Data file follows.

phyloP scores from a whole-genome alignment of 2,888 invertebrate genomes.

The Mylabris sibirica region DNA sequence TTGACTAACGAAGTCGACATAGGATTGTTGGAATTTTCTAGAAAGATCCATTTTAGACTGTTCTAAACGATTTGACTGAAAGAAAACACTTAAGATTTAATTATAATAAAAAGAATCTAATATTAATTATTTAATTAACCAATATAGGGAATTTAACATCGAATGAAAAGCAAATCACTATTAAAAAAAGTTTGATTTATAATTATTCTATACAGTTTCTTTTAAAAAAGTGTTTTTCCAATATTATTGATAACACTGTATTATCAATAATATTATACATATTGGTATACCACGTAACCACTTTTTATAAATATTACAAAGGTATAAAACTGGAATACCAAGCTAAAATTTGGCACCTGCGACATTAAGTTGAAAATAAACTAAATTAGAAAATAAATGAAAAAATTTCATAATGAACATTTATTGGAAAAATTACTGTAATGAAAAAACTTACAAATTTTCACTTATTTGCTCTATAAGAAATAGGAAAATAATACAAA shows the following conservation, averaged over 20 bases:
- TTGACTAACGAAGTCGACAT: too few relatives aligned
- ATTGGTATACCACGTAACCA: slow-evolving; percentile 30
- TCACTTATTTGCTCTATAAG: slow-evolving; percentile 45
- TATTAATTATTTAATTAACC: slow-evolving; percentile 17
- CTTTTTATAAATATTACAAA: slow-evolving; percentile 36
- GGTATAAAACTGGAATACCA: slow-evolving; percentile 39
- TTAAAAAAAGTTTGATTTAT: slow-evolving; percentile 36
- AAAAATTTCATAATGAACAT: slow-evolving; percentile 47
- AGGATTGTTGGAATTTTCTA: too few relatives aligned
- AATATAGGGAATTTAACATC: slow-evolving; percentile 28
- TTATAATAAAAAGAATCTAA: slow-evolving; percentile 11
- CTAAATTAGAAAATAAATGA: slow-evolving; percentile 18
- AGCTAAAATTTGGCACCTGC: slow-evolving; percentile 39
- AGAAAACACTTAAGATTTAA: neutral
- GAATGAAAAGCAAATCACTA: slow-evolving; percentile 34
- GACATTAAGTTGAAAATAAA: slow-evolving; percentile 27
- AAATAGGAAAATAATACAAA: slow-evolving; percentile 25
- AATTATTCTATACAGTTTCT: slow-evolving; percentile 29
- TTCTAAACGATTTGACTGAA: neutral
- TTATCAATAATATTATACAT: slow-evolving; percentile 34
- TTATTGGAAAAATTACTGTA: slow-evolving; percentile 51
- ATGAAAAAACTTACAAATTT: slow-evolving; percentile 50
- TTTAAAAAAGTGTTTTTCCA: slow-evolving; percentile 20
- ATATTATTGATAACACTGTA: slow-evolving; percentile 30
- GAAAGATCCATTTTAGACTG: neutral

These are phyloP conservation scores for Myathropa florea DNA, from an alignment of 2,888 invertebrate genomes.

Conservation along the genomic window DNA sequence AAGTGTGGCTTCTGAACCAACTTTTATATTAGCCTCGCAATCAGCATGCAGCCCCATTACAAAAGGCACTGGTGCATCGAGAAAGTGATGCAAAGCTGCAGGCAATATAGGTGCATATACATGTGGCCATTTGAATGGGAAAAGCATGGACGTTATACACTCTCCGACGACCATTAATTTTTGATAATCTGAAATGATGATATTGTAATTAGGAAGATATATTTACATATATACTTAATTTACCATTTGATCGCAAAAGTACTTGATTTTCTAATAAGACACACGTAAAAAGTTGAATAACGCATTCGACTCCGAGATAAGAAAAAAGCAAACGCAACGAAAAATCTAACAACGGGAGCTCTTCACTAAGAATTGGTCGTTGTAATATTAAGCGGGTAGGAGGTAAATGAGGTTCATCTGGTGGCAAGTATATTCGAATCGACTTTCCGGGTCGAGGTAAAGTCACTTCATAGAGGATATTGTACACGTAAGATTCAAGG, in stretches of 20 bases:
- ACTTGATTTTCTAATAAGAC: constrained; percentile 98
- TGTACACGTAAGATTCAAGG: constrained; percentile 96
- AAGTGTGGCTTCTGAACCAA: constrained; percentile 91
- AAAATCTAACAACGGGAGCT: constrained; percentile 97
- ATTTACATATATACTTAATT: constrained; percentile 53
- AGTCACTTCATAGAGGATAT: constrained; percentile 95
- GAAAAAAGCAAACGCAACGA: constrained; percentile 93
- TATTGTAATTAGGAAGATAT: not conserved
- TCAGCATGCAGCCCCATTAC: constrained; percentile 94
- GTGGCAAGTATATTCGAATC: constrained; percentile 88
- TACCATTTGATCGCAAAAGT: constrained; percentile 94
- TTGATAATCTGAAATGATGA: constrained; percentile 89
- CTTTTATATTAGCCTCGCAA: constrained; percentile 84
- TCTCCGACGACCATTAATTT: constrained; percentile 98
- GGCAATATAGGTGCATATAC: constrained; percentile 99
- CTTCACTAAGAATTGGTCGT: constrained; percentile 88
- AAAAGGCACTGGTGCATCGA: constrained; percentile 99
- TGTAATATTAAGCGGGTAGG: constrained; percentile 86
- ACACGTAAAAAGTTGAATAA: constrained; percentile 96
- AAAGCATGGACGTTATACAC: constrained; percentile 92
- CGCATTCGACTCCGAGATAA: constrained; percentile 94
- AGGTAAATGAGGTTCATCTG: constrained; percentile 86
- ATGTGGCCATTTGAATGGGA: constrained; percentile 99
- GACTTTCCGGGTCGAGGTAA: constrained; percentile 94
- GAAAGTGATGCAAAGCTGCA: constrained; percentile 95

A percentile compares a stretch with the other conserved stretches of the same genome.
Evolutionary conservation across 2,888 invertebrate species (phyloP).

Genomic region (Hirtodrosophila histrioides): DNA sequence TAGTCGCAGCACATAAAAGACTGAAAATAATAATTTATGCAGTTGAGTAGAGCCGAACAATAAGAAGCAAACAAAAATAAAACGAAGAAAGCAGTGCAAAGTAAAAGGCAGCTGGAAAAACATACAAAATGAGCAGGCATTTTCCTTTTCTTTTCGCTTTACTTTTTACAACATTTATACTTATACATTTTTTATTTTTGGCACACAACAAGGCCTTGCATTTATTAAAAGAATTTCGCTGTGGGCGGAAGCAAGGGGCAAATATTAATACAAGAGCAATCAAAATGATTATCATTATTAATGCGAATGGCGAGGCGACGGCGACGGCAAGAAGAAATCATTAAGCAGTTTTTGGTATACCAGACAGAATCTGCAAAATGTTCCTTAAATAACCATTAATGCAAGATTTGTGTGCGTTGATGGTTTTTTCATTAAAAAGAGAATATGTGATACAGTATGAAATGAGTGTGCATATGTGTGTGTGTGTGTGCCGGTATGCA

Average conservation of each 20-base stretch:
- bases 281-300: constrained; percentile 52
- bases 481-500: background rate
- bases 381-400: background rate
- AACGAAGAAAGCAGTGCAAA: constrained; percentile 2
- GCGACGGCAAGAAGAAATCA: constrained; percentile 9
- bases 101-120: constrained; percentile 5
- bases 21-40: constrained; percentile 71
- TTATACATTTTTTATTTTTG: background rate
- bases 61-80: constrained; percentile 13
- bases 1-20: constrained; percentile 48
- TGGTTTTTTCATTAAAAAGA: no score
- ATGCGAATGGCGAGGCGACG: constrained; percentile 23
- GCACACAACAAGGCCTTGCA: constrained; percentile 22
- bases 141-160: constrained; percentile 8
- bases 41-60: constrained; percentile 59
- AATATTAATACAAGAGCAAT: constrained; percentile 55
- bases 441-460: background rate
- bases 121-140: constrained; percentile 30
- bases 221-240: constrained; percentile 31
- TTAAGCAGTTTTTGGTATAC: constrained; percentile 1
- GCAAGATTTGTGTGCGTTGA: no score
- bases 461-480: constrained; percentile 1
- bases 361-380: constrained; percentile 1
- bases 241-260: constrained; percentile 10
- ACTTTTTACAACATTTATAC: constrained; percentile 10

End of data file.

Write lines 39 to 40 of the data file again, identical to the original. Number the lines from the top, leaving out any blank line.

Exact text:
- GTGGCAAGTATATTCGAATC: constrained; percentile 88
- TACCATTTGATCGCAAAAGT: constrained; percentile 94